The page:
Pat Cody

Pat Cody, who along with her husband Fred, built one of Berkeley’s most beloved institutions, Cody’s Books, died Thursday, Sept. 30 at 87.

Pat, who was born in New London, Connecticut in 1923, was getting her master’s degree in economics at Columbia College when she met her husband, Fred. The pair married in 1946 and lived in England and Mexico City, where they were part of a lively expatriate community.

“They attended social gatherings at the home of Frieda Kahlo and Diego Rivera, and met luminaries like Pablo Neruda, who declared that Pat’s lemon meringue pie was the best he ever had!” her son, Anthony Cody, wrote in a tribute on The Daily Planet.

The couple moved to Berkeley in 1956 and opened Cody’s Books in a small storefront on the north side of campus. They later moved it to a gleaming modern store on Telegraph and Haste on the south side of campus. Cody’s, along with Kepler’s Books in Menlo Park, was one of the first bookstores to carry a large selection of affordable paperbacks. Most stores at the time only held expensive hardcover books. Cody’s became immensely popular with students and grew into an informal cultural center that brought together authors, activists, cutting-edge speakers and readers.

When the National Guard clubbed and tear-gassed UC Berkeley students protesting the Vietnam War in 1968, Cody’s served as a first aid station for the injured.

Pat served as the business manager of Cody’s while Fred bought the books and met with publishing representatives. In the early years, Pat helped keep the store afloat by writing economic analyses on the side.

In 1977, Pat and Fred sold Cody’s to Andy Ross. Pat eventually wrote a memoir of their experiences, Cody’s Books: The Life and Times of a Berkeley Bookstore.

Cody’s Books was just one of a number of influential institutions Pat with which was involved. In the mid-1960s, she co-founded Women for Peace, which raised awareness of the Vietnam War by holding rallies and peaceful demonstrations in front of Berkeley city and campus offices.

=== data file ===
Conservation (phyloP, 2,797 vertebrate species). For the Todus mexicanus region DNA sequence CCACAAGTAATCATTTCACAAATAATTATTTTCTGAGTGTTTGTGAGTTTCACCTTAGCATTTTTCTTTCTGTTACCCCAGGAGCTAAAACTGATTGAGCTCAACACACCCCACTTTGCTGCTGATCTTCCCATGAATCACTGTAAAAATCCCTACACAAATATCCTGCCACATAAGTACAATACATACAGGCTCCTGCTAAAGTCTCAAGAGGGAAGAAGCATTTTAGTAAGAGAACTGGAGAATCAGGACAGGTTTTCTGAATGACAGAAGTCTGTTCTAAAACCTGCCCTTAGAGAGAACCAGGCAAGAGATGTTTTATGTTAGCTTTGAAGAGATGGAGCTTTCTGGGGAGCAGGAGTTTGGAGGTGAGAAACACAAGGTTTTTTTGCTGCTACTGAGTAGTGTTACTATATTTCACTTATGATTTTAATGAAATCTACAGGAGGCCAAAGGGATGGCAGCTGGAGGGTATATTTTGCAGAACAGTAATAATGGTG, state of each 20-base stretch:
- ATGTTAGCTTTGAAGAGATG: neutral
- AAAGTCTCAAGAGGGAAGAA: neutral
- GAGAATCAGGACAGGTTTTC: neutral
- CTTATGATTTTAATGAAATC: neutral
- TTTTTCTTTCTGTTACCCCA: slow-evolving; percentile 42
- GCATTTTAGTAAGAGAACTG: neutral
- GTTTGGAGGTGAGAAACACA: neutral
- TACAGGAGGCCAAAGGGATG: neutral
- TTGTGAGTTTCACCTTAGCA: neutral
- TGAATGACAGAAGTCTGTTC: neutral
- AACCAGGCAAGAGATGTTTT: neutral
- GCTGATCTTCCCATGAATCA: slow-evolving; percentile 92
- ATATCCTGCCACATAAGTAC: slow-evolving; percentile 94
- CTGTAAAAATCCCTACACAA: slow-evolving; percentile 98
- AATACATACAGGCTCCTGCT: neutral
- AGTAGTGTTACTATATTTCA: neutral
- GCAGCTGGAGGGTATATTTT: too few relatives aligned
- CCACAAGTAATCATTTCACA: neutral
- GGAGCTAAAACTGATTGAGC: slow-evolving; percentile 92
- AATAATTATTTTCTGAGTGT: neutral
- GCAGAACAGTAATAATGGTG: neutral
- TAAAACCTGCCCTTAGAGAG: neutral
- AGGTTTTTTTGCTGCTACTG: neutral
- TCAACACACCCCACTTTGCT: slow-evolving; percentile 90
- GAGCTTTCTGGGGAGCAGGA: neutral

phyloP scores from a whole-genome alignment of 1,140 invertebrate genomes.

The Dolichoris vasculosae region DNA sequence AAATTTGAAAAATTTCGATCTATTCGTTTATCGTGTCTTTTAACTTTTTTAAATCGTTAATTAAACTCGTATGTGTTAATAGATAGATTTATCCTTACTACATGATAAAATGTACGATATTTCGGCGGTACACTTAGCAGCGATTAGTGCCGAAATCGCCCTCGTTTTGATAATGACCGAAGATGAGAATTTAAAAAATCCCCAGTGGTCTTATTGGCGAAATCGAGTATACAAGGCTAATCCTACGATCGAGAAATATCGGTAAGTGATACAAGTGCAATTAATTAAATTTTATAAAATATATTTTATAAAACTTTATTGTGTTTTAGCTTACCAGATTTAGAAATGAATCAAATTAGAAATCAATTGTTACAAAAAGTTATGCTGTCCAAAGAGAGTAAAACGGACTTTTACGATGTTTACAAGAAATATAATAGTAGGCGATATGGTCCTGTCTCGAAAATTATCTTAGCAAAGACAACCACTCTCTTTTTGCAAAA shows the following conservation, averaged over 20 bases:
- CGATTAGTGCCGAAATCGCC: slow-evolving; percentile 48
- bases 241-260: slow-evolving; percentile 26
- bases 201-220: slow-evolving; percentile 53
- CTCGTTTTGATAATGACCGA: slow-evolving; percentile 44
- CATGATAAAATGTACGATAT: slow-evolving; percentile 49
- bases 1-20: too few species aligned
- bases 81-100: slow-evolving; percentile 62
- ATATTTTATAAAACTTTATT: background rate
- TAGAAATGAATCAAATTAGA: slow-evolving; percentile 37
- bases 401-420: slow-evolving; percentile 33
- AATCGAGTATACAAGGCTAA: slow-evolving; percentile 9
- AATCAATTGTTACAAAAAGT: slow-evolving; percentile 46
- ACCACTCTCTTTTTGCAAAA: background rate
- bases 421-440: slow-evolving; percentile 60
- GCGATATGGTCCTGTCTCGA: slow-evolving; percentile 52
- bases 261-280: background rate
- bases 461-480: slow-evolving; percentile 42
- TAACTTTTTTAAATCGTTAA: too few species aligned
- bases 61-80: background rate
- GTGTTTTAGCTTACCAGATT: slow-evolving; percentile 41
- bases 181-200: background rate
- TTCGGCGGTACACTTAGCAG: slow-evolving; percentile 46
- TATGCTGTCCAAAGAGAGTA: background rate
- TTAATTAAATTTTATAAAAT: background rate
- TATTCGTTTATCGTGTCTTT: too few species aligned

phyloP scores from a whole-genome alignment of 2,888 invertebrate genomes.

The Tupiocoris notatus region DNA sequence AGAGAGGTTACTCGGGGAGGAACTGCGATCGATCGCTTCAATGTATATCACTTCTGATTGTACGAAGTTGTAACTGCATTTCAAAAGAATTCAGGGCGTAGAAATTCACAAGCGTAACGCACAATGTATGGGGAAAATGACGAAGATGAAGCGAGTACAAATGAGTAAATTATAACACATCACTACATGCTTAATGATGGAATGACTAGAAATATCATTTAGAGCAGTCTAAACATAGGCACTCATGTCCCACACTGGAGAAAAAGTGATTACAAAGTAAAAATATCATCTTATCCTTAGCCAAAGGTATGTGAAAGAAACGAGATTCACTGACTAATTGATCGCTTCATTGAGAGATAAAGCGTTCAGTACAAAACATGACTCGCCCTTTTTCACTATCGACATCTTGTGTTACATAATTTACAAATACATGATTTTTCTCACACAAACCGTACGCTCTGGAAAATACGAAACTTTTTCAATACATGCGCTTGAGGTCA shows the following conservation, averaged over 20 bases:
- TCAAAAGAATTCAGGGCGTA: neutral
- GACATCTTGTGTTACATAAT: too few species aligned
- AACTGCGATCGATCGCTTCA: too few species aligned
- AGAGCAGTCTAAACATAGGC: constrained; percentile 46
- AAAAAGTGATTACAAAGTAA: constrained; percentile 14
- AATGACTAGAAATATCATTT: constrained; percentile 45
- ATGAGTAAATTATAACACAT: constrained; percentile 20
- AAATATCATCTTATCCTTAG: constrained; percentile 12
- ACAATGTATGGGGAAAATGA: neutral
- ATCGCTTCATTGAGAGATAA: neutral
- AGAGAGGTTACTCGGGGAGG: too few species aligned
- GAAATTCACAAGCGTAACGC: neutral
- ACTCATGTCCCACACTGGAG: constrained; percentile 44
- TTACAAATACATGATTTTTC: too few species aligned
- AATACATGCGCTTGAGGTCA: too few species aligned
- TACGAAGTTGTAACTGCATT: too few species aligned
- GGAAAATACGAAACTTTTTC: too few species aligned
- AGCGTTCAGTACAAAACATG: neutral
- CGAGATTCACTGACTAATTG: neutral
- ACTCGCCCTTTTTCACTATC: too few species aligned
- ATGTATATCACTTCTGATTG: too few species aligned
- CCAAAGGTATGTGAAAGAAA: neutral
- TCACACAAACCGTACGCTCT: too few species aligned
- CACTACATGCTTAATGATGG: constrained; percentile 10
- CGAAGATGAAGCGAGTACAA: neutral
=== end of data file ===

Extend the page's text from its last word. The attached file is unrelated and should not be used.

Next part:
In 1964, as the Free Speech Movement attracted thousands of young people from across the country, Pat helped start the Berkeley Free Clinic to attend to their health needs. Pat became the clinic’s treasurer and was intimately involved in making it a viable institution.

“If you visited Berkeley in the late 1960s, you would be greeted at every corner by a young person holding a little locked box that said Berkeley Free Clinic on it,” wrote Anthony Cody. “Donations of change were divided between the collector and the Clinic, and the change wound up on our dining room table every Sunday night, where we kids would help count it and roll it up.”

Pat started DES Action in 1971 after she learned that the daughters of women who took the anti-miscarriage drug during pregnancy developed cancer and reproductive problems. Pat had taken the drug while pregnant with her first daughter, Martha. DES Action, which grew to have 30 chapters around the country, educated women, politicians, and doctors about DES’s lingering effects. Pat served as program director for the group and edited its newsletter.

After her husband, Fred, died in 1983, she also started the Grief Support Project. She also started Grandmothers Against the War.

“Pat met every challenge in her life with a similar response ­ gather others around you who face similar challenges, and work together to make change,” said Anthony Cody. “She built community and never worried about who got the credit.”

Pat is survived by her children, Martha, Anthony, Nora and Celia, numerous grandchildren and great grandchildren and four of her siblings.

There will be a public memorial service Saturday, Oct. 30, at 2 p.m. at the First Congregational Church of Berkeley, 2345 Channing Way.

Anthony Cody’s tribute to his mother can be found on the Daily Planet.

Frances Dinkelspiel, Berkeleyside and CItyside co-founder, is a journalist and author. Her first book, Towers of Gold: How One Jewish Immigrant Named Isaias Hellman Created California, published in November...